Lousy Shot: ‘Office Hour’ at Berkeley Rep


“Those who know don’t talk
Those who talk don’t know”

– Laozi 老子, Tao te Ching 道德經, No. 56

Has it really been just under a year since I saw Shotgun’s production of David Greig’s The Events (which was commented on by the director, leading to a long e-mail exchange between us)? For that matter, has it really been only three days since I saw the Eli Roth’s God-awful remake of Death Wish?

You’re probably wondering what those two projects could have in common, other than an excessive use of firearms. After all, The Events is about finding an answer to gun violence and Death Wish promotes the idea of gun violence as the answer.

Well, dear reader, the reason I’m reminded of those two diametrically opposed takes on the same issue (both of which present their positions poorly) is because if I didn’t know better I’d say that those projects, or some like them, influenced Berkeley Rep’s new production of Julia Cho’s Office Hour. Cho’s script features the stumbling moral impotency of Greig’s script married with the exploitative fetishization seen in movies like that of Roth. The result is as hypocritical as it is pretentious.

Office Hour at Berkeley Rep - set

Set by Matt Saunders. Photo by Me.

Dennis scares people. Quiet, withdrawn, and adorned in all-black, his fellow university students do their best to stay clear of him. Unfortunately, he’s also an English major taking creative writing classes, so those same students are often forced to hear the ultra-violent fantasies he commits to the page. His professors think something should be done, but don’t know what.

Since office time with a professor counts as 25% of his grade, Dennis takes a meeting with his latest professor, Gina. Determined to break through the barriers Dennis has placed around himself, Gina can’t help but feel a little intimidated by his foreboding presence. As their meeting goes on, Gina appears to be making progress. But before the meeting is over, she may regret having ever tried.

You know how a Jack-in-the-Box is only surprising the first time you see it; that when you wind it up again, it’s not as much of a shock when you know what’s coming? Apparently, no one explained this to Julia Cho, because she relies on the “surprise” gunshot trick no less than a dozen times over the course of an hour-and-a-half-long show. It reeks of shock value and narrative desperation in a flimsy script where everyone is a straw wo/man representing ideas rather than fully realized human beings.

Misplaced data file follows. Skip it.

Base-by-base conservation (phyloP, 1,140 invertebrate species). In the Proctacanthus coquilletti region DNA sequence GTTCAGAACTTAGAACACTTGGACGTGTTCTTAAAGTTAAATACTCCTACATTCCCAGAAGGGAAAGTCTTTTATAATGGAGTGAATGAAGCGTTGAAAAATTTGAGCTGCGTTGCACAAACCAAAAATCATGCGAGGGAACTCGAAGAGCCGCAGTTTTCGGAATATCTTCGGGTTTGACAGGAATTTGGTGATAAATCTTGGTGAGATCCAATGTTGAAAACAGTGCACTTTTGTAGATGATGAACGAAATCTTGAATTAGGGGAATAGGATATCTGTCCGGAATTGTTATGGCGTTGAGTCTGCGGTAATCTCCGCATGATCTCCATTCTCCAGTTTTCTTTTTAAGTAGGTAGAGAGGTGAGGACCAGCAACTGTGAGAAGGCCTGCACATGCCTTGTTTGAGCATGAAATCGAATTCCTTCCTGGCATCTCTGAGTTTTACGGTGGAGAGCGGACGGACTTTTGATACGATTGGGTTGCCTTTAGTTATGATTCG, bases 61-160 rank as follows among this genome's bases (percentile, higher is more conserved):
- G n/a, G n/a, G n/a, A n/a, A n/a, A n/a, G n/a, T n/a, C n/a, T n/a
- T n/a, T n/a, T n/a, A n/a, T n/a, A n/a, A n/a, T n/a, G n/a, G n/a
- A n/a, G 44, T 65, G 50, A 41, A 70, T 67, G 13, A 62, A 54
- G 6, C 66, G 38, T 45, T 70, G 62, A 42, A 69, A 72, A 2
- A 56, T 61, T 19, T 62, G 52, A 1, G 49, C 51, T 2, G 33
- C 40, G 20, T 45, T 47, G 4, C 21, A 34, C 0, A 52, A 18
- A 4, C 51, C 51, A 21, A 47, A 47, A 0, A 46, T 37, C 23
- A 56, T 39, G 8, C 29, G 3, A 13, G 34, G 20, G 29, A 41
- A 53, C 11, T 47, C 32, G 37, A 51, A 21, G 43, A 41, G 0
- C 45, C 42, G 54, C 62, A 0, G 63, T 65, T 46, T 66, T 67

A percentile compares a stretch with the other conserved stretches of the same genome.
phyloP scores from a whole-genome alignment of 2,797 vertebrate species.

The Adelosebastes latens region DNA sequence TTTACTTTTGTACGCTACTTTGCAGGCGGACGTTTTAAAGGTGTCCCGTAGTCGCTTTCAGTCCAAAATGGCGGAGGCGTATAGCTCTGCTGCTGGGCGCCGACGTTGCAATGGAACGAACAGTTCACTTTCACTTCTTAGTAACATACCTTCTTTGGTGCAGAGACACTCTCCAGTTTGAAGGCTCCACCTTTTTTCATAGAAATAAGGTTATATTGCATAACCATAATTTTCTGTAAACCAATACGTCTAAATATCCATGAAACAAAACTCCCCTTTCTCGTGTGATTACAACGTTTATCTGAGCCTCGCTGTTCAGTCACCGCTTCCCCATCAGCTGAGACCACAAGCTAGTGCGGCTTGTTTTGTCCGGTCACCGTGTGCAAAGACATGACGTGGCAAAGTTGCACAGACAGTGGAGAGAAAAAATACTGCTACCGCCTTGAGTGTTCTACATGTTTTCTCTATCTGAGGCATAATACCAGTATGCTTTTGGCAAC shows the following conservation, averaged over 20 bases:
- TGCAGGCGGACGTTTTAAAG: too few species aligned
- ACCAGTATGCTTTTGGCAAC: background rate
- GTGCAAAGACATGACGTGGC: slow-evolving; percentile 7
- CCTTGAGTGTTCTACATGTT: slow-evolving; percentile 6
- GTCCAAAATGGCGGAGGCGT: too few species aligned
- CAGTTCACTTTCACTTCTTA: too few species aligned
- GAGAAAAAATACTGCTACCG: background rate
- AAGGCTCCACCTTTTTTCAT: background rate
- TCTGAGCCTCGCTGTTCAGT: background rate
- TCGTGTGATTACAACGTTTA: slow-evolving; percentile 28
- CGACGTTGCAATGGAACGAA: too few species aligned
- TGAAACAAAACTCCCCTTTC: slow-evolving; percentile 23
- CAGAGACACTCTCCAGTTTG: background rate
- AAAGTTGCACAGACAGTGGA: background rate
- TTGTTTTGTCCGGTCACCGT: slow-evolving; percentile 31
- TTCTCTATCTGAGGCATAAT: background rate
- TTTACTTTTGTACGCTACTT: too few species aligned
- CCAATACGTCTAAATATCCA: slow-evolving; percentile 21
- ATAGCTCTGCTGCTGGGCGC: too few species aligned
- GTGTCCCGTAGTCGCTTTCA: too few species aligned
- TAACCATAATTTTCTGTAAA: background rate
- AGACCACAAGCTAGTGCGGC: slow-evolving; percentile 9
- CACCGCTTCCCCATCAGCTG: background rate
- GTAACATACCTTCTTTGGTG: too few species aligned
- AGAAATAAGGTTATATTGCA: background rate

The script is so unsure of itself that it can’t even seem to commit to the very character traits to which it vaguely alludes. Fellow professors Genevieve and David (played with detached monotones by Kerry Warren and Jeremy Kahn, respectively) think Gina should speak to Dennis due to the two having “similar backgrounds”. Gina and Dennis are both played by Asian actors, as they were in the original So. Cal production, but the dialogue refuses to specify that, so one could swap out any two actors and nothing would change. For instance, Gina’s “changed” maiden name has no weight because we never hear it. And when actress Jackie Chung adopts a thick Asian accent as Gina roleplaying with Dennis, it’s impossible to tell if this is the choice of the script, director, or actor.

The idea of a play by an Asian playwright imagining the thought process of a rare Asian mass-shooter (such as Virginia Tech shooter Seung Hui-Cho) is a fascinating-if-terrifying one. But Cho’s script refuses to commit to that idea. Hell, it refuses to commit to any idea or reality, constantly falling back on more fantasy sequences (the aforementioned Jack-in-the-Box shooting scenes) than a binge marathon of Family Guy and Scrubs.

And when Cho is truly bankrupt of ideas, she decides to steal one. The climax of the play is a – for lack of a better term – “school shooting montage” done in a manner derivative of the dehumanizing montage at the climax of Sarah Kane’s Blasted – complete with total blackouts. Part of me wonders if this was Cho’s attempt the sort of shock-value writing one would expect from a creative writing student. Yes or No, it’s still a bad playwrighting.

Technically speaking, it’s as well as one would expect from the Berkeley Rep. Director Lisa Peterson at least stages the actors well, even when she can’t get great performances from all of them (to be fair, both actors Chung are good as Gina and Dennis). The only really poor choice is to start the montage with the actors literally moving in slow motion.

Matt Saunders set design is excellent in its simplicity. Upon first taking my seat, I quickly noticed things like the trees outside the windows and the fire extinguisher in the hall, but it took me a moment to see the then-unlit fluorescent lights hanging above the set. Scott Zielinski’s lights effectively make the setting terrifying in necessary scenes, whilst subtly shifting from a day to night sky outside the window. The best I can say for Robert Kaplowitz’s sounds is that they know how to make a loud gunshot.

Like those aforementioned films and plays, Office Hour has absolutely nothing to add to the discussion about guns. It thinks that just bringing up the topic is enough. It’s bad enough the play refuses to take a position – other than “School shootings are bad, m’kay?” – but in a world and country where the Thief-in-Office honestly suggests that teachers carry guns to prevent school shootings, Cho’s supposed “see all sides” take on the debate is easily one of the most ignorant.

GRADE:                                D-

Office Hour is scheduled to run until the 25th of March in the Peet’s Theatre of the Berkeley Rep.
The show runs roughly 90 min. with no intermission.
For tickets and information, please visit the production’s official site here.

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